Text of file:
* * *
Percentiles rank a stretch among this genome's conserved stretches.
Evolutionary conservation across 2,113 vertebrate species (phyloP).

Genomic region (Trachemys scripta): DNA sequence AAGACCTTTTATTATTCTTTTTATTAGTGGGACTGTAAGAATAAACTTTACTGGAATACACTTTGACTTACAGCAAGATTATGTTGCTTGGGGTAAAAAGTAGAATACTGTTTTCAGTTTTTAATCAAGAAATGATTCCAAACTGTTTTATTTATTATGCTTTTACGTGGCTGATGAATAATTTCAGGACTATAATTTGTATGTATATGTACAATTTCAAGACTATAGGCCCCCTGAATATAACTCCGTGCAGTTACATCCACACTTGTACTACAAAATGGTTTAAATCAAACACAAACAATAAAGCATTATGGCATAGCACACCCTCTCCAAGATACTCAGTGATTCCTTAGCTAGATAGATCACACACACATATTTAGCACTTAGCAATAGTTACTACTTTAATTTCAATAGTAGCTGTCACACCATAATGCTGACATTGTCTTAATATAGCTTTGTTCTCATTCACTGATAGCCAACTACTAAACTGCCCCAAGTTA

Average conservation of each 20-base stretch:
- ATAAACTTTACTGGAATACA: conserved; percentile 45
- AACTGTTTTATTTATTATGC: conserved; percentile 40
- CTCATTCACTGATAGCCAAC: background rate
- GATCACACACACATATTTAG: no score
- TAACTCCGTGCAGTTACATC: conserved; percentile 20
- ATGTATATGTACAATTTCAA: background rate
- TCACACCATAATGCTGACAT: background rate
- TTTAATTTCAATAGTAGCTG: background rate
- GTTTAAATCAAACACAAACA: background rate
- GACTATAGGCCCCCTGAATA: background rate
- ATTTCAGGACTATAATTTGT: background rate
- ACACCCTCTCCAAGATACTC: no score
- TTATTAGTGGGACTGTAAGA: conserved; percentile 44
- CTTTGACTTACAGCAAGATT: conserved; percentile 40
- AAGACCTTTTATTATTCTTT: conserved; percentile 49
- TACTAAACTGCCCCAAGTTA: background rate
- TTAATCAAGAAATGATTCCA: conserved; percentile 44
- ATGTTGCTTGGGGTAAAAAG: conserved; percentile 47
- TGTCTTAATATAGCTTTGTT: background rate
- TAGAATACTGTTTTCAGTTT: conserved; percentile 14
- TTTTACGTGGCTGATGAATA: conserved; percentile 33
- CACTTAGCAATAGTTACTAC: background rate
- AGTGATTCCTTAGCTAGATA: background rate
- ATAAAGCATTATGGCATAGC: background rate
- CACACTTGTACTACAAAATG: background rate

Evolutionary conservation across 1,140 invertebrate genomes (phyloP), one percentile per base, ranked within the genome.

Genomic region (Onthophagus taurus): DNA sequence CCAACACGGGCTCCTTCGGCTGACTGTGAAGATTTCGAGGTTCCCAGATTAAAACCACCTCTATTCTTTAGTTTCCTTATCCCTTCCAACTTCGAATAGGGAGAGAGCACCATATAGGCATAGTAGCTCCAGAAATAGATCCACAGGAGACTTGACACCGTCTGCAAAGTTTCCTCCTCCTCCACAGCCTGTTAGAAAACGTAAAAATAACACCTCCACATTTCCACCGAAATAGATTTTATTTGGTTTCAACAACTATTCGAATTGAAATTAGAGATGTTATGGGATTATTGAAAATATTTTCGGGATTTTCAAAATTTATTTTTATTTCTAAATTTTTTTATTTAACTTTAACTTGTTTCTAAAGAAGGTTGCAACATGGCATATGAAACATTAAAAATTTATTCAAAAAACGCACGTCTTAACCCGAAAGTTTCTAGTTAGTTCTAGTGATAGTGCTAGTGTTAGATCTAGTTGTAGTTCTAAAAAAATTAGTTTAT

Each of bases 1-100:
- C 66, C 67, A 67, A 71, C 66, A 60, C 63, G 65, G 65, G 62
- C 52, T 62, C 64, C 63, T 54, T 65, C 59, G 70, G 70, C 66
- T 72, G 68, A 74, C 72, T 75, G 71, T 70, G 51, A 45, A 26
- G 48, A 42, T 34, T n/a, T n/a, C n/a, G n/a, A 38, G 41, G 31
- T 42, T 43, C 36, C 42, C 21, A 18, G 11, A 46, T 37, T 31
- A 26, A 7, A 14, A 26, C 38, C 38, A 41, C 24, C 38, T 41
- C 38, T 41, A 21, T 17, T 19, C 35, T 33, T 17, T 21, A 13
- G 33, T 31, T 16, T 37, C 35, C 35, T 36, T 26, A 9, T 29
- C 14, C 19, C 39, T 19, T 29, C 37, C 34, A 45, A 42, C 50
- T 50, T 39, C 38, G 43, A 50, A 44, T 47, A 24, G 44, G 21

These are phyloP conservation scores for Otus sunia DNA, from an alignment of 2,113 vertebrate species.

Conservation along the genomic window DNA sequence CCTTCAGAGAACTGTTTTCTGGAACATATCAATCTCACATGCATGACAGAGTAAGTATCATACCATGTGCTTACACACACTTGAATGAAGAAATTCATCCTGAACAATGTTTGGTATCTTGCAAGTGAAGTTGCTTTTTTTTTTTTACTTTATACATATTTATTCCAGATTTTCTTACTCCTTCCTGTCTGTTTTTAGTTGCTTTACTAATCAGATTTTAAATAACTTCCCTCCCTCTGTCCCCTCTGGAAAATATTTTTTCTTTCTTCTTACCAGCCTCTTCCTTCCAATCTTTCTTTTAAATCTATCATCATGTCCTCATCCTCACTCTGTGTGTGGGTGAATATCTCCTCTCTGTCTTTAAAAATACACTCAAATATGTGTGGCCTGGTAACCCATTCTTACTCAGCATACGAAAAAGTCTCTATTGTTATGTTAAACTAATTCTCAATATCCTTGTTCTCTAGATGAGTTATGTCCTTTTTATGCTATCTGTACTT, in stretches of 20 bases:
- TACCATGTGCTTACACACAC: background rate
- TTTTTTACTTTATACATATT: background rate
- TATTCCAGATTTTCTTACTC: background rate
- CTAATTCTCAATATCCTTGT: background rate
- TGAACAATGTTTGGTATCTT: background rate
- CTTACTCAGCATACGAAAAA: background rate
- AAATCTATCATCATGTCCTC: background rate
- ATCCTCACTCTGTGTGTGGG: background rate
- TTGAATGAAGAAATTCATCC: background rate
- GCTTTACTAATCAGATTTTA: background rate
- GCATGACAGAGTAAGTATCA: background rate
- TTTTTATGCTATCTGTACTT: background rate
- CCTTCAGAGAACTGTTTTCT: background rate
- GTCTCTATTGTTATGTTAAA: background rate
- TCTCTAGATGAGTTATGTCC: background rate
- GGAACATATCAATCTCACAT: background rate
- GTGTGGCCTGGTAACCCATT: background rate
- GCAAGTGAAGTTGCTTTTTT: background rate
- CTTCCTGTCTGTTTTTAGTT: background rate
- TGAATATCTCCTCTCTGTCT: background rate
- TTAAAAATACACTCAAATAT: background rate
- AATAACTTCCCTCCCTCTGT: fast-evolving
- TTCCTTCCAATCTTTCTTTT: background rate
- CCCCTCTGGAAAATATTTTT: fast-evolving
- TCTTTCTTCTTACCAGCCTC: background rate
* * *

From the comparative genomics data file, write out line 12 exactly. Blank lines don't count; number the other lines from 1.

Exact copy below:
- TTTAATTTCAATAGTAGCTG: background rate